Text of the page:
The Toyota Corolla, particularly the AE85 model, has a long and storied history. The same can be said about Suzuki’s Hayabusa and its legendary motor. Put the two together and you get this AE85.
If you’re familiar with Japanese car culture, you will know of the “Hachiroku,” or the Eight-Six in English, as popularized by the anime Initial D. However, the model featured in the video is actually the “Hachigo,” or the Eight-Five. “Hachi” is eight in Japanese, “roku” is six, and “go” is five so if you put two-and-two together, you get each of the cars’ nicknames. The nicknames came from the chassis codes that identify the specific models, and the nickname removes the “AE” at the start for something a little catchier.
While not technically the same, it still has a rather cult following. I, for one, followed the Initial D series until its final season and I had always wanted an engine that revved to the sky just like the protagonist had in the series. Spoiler alert, the main hero’s AE86 was a 1.6 liter, 20 valve Silvertop 4A-GEU with 1,587ccs of displacement and it was said to make up to 240 horsepower and revved to an 11,000 RPM redline. The thing is, that engine was said to be illegal to use on public roads according to the anime, but it’s a good thing the Hayabusa’s a road-legal motorcycle, and whose engine finds its way into the most bonkers of builds that aren't motorcycles.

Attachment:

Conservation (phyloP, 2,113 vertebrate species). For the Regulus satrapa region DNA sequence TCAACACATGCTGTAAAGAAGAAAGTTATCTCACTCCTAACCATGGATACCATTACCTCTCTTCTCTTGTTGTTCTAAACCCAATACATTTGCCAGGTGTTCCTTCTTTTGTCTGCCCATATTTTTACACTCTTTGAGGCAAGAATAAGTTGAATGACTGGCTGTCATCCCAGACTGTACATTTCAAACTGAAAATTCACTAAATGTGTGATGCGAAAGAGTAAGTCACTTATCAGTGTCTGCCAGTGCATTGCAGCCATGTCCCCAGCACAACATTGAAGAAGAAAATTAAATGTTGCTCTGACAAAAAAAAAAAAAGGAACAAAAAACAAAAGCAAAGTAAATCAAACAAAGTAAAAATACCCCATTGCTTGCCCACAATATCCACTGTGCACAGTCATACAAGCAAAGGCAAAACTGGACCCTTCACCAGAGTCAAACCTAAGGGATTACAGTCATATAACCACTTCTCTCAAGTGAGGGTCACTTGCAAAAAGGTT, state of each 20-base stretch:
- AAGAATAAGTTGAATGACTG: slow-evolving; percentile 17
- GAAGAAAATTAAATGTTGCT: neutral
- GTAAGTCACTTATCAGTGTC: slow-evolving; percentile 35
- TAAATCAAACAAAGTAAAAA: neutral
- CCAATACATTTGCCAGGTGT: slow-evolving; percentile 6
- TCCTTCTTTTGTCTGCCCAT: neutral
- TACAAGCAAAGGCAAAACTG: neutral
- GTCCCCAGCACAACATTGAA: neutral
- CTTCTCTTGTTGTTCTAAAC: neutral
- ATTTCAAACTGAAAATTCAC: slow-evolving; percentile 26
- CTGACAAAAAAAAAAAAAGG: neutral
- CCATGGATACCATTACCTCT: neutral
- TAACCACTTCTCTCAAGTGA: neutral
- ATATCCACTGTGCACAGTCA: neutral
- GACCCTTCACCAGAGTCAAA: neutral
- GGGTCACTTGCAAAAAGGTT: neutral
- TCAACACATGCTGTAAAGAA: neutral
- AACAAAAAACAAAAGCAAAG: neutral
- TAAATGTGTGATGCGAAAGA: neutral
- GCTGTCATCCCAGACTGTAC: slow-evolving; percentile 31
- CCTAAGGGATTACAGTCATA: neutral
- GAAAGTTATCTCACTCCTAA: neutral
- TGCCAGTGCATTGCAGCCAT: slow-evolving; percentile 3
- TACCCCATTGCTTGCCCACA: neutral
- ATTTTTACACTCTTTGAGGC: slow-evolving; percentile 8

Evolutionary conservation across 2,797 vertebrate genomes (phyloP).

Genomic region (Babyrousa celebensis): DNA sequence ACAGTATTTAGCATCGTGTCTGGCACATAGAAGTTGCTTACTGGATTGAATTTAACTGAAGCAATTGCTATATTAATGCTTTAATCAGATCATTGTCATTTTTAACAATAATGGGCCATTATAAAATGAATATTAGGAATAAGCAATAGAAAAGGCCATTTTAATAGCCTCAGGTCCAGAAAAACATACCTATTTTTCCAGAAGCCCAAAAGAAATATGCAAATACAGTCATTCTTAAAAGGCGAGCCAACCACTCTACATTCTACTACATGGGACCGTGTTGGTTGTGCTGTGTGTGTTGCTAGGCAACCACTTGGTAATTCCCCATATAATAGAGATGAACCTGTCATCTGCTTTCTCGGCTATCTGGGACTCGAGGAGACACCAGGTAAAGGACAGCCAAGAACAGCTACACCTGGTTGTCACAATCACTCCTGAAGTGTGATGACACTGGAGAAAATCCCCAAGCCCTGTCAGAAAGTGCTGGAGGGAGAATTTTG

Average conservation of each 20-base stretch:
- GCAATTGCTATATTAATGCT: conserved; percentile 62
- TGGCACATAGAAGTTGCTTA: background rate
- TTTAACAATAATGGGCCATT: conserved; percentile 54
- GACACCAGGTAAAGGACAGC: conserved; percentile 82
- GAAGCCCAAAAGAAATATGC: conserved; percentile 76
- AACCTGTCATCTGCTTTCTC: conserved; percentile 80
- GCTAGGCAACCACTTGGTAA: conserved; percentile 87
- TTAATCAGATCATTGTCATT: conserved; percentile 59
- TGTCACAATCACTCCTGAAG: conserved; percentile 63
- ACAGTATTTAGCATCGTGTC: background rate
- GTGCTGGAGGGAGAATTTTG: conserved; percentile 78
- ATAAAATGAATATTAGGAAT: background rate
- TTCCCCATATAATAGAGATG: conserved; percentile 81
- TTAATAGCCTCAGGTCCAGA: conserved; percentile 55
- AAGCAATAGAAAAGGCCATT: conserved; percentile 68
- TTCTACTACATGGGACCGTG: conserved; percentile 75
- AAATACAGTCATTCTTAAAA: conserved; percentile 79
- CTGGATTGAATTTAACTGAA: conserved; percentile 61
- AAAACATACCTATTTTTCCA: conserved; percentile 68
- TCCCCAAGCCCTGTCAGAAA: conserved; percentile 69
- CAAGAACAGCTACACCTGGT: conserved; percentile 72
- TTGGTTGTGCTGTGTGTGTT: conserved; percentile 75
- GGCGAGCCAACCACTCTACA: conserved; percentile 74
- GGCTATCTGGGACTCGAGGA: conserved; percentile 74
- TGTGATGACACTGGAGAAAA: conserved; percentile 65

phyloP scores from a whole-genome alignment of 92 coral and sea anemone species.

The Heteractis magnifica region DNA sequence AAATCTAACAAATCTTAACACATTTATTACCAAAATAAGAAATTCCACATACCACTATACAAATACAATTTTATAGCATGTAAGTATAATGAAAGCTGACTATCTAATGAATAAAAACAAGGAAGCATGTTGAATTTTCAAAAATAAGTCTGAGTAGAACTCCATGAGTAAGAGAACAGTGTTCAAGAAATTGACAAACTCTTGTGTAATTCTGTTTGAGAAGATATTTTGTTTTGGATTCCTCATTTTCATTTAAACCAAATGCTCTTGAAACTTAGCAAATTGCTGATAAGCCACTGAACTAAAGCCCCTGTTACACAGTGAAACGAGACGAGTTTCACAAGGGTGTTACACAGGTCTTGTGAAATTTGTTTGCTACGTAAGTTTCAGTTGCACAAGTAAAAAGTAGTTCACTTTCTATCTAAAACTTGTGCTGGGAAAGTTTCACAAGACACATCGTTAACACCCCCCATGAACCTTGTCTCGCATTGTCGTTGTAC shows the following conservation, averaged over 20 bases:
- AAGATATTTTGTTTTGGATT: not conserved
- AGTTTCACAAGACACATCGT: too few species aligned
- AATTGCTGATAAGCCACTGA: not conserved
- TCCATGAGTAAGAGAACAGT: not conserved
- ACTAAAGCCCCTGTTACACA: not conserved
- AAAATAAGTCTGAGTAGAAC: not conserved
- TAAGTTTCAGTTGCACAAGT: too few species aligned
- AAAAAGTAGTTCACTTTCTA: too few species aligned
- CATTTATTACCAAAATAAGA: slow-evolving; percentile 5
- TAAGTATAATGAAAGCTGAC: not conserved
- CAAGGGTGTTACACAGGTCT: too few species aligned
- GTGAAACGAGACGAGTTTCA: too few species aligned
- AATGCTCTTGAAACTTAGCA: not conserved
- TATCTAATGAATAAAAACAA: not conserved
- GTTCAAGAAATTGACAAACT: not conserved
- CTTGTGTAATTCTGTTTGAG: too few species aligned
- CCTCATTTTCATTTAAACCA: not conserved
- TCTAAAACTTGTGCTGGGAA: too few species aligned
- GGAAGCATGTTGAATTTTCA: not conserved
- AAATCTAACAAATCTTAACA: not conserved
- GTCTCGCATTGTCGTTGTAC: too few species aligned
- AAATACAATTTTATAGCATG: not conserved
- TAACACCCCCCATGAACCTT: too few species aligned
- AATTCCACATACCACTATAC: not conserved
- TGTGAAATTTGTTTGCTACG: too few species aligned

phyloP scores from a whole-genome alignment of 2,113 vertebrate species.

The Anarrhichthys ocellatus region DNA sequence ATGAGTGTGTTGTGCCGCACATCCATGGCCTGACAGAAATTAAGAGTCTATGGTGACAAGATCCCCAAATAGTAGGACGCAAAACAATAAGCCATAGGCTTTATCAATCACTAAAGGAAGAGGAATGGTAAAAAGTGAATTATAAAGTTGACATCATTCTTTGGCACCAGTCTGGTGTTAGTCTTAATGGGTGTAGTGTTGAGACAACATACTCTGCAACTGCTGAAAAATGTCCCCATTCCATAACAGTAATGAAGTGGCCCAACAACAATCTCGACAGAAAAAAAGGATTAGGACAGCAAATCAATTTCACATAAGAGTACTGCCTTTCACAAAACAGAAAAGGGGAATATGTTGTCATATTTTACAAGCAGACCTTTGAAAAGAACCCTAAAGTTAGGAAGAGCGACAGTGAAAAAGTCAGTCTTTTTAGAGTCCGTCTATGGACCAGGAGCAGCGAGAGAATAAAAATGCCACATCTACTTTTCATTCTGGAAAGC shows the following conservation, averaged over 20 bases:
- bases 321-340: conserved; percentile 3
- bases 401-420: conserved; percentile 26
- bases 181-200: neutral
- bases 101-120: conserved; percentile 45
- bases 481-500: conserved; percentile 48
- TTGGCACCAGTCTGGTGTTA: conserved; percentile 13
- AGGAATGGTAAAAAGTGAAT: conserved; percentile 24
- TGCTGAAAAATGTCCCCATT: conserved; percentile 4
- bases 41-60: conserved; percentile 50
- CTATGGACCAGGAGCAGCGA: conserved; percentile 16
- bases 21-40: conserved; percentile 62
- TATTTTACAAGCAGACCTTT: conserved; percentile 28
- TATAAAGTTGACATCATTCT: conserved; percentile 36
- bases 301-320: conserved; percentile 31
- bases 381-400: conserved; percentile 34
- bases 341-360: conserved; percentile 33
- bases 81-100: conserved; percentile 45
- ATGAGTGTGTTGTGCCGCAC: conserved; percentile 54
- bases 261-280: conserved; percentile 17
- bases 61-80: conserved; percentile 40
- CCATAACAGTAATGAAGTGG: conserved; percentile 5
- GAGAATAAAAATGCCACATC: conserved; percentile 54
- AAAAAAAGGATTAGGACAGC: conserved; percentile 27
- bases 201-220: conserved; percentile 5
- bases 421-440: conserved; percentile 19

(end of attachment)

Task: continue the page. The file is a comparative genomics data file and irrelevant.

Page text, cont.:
Motorcycle engines commonly spin up to 11,000 RPM and even more if you consider superbikes or even the Kawasaki ZX-25R. While it will be tough to source or create a car engine with a redline of 11,000 RPM, five-digit redlines are easy for most modern four-cylinder motorcycle engines if you think about it.
You’d never guess that a Hayabusa engine was used though. The work was done exceptionally well and they even started it up and drive it around town. If you can’t understand Japanese, there are some captions on the video Cut to the later half of the video to get a sound clip of the engine revving up. If you ask me, it doesn’t sound like a Hayabusa going at full tilt, but it’s still quite the soundtrack to have in a car.
Sources: Nobuaki Taniguchi , Young Machine